Review: CRYPTARK

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I wasn’t much of a fan of Alientrap’s first release, Capsized, but they more than redeemed themselves with Apotheon. While both featured impressively detailed 2D art and floaty, chaotic combat, Apotheon was where they refined the formula into something satisfying. CRYPTARK then represents a further refining of their style, focusing the combat down to hectic yet manageable firefights and constructing a mysterious and threatening world for them to happen in. If not for a few technical stumbles it would be just about perfect, but almost perfect is never a bad place to land.

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Drifting out in the vastness of space is an immense alien fleet, thousands of derelicts devoid of life or purpose. At the center of this fleet is the CRYPTARK, a vessel said to hold an artifact of immense importance. A mega-corporation is prepared to pay your salvage crew mega bucks to bring it back, but finding the thing is the tricky part. By capturing other craft in the fleet it should be possible to triangulate the CRYPTARK’s position, so long as you can blast your way past their automated defenses. Customizing your rig’s loadout is key to surviving these incursions, as is taking risks to secure more weapons, more funding, and the strange artifacts hidden among the derelicts.

CRYPTARK has an excellent hook for its action, and an equally excellent structure for it. For each stage of your journey you’ll select an alien ship to invade, each one procedurally-generated and filled with security systems and drones to contend with. Once you select your loadout you jet into space and into one of the ship’s many hatches and get to work. It’s entirely up to you where you enter and how you proceed to your final goal, the oddly-cerebral central core of the vessel. The combat is pure twin-stick shooting, challenging you to weave between foes and bullets while you blast back with your own ordnance.

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You don’t have to fight, either. Stealth is an option if you can stay out of detection range of drones and security sensors, and some weapons are silenced to help you avoid drawing too much attention. This ability to pick your battles extends to the ship systems you’re up against, as the only one you MUST destroy is the central core. But you’ll encounter drone systems that pump out enemies, alarm and sentry systems that control security measures, lock systems that seal important passages, and plenty of others that will massively complicate your incursion. Some systems even cover for others with shields, repairs, failsafes, or cloaks. The makeup of the ship’s systems is shown when choosing your next target, and is pretty much always the most important aspect of that choice.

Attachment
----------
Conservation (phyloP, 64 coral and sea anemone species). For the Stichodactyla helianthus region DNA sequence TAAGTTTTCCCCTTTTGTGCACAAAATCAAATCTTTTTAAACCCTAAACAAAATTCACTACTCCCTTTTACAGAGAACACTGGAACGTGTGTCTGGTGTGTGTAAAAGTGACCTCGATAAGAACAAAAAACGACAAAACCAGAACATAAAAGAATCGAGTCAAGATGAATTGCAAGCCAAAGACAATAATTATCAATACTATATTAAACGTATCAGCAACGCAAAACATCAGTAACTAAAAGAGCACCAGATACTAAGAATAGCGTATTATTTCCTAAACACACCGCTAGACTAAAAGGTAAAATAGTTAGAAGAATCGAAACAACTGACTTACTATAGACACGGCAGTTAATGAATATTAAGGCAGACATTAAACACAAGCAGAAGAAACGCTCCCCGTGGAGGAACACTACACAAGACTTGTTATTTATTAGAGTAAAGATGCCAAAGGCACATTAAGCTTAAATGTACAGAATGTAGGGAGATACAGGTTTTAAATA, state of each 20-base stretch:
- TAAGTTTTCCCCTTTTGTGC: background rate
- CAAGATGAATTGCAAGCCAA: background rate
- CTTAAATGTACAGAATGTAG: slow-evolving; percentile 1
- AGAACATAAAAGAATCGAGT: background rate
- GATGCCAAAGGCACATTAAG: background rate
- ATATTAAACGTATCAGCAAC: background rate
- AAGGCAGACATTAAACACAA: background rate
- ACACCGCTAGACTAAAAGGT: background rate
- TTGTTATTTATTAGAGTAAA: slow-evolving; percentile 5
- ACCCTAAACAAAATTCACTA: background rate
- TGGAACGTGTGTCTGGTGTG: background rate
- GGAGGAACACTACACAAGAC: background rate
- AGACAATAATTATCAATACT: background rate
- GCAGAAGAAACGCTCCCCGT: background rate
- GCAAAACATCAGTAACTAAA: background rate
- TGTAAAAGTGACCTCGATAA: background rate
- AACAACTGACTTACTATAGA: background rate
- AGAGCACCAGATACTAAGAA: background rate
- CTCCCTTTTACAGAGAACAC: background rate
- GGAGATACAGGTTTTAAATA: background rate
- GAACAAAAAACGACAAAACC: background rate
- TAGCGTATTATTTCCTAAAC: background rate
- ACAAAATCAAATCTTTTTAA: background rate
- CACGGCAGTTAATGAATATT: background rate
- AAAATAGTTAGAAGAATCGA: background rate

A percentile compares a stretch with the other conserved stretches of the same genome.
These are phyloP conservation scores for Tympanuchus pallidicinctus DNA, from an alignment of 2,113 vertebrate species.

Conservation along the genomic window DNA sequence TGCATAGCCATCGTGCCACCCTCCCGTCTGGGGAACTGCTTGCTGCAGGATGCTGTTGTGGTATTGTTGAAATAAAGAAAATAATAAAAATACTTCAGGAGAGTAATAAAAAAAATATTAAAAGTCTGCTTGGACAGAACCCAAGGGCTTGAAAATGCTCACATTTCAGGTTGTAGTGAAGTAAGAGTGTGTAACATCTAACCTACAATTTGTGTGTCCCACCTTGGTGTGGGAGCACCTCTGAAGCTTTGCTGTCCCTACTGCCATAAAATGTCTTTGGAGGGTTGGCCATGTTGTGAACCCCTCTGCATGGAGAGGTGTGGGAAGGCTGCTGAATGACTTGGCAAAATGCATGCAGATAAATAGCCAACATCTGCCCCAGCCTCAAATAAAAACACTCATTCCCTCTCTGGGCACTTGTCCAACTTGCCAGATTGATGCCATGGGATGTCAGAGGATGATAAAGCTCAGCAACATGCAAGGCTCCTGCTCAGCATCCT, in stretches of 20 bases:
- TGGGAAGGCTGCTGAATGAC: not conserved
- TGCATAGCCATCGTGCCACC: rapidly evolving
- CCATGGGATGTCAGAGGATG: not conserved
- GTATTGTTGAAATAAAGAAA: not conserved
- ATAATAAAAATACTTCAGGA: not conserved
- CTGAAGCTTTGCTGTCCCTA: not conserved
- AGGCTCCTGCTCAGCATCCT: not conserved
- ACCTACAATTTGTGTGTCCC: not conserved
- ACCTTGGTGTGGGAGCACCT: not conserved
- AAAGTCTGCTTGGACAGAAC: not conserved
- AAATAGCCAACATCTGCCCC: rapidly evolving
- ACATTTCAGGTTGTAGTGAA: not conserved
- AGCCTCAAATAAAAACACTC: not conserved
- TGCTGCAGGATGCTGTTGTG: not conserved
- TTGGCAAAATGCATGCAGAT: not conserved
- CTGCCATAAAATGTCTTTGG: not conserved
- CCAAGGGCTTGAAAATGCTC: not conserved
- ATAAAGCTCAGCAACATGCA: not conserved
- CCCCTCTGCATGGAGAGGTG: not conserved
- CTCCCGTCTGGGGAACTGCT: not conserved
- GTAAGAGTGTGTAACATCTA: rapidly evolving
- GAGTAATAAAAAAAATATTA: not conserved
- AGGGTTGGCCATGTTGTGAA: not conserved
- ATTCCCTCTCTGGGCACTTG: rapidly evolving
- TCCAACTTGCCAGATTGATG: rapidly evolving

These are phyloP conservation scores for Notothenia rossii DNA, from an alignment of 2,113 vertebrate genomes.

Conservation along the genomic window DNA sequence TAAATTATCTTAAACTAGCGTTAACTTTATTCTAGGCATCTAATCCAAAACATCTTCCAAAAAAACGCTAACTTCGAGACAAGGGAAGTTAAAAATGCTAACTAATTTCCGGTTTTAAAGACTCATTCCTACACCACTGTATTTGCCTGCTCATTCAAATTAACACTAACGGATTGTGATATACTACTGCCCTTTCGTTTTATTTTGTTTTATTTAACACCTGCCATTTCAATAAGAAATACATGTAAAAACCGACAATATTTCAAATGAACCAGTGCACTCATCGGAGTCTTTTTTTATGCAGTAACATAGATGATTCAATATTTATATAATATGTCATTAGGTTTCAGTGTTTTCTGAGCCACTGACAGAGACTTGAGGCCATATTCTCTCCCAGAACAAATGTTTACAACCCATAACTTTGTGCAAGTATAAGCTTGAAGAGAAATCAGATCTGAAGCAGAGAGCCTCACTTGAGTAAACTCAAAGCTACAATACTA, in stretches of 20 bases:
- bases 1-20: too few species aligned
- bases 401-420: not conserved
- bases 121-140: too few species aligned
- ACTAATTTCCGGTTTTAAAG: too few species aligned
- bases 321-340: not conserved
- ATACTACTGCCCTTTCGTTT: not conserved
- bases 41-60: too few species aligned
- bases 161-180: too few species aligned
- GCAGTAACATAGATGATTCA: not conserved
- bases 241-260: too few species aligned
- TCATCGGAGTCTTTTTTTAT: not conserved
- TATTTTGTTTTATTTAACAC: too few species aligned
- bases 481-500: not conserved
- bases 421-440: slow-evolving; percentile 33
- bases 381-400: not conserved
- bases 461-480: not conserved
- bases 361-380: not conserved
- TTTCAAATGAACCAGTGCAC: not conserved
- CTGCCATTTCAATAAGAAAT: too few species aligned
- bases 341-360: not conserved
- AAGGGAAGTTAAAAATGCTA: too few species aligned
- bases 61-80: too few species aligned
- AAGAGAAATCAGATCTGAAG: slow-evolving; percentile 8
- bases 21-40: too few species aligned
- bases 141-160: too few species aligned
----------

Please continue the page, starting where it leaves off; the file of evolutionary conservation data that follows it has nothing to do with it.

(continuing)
Money is also going to be a concern, at least in the campaign. You score cash for every derelict you seize, along with bonuses for optional objectives like leaving certain systems intact or not using supply pods to heal or gear up during the mission. That cash is spent to outfit your ship at the beginning of those missions, and some of it is lost when you die, so it’s both a resource that allows for better gear and a measure of how close you are to failure. This goes out the window in the game’s brutal Rogue mode, where your only gear is what you can scrounge from research nodes and death is final. The two modes play very differently but you’ll need to master both to find all the artifacts in the game, interesting bits of lore that serve as the true goals of your adventure.

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The strategy is the big draw of the game, especially when you factor in bonuses for sticking out optional objectives or trying to score the rare artifacts which are only rewarded for completing special feats. Pushing yourself in those areas can heighten the tension and tax your problem-solving skills, but it can also frustrate due to certain aspects of the design. It’s entirely possible (and probably intentional) that situations can get completely out of control if you trip certain alarms or allow enemy factories to crank out foes. You might also run afoul of the the wicked environmental hazards which are often far too dense to navigate and battle around. And on one occasion I actually got stuck in the walls of the ship I was exploring, forcing a VERY costly restart of that mission.

These are pretty much all issues you can get past by being patient, careful, and just plain good at the game. It’s a gratifying title to work at as well, with plenty of rewards tucked away for talented explorers. The art style does it plenty of favors too, featuring vibrant colors and exacting details. Even the sound design helps immerse you in the grim, alien technology with a moody soundtrack and meaty effects. It’s a challenge to master but not hard to find the fun in, especially once you start blasting away with heavy ordnance. CRYPTARK gets a lot of mileage out of its hook and offers plenty of action and secrets to enjoy once you’re there.

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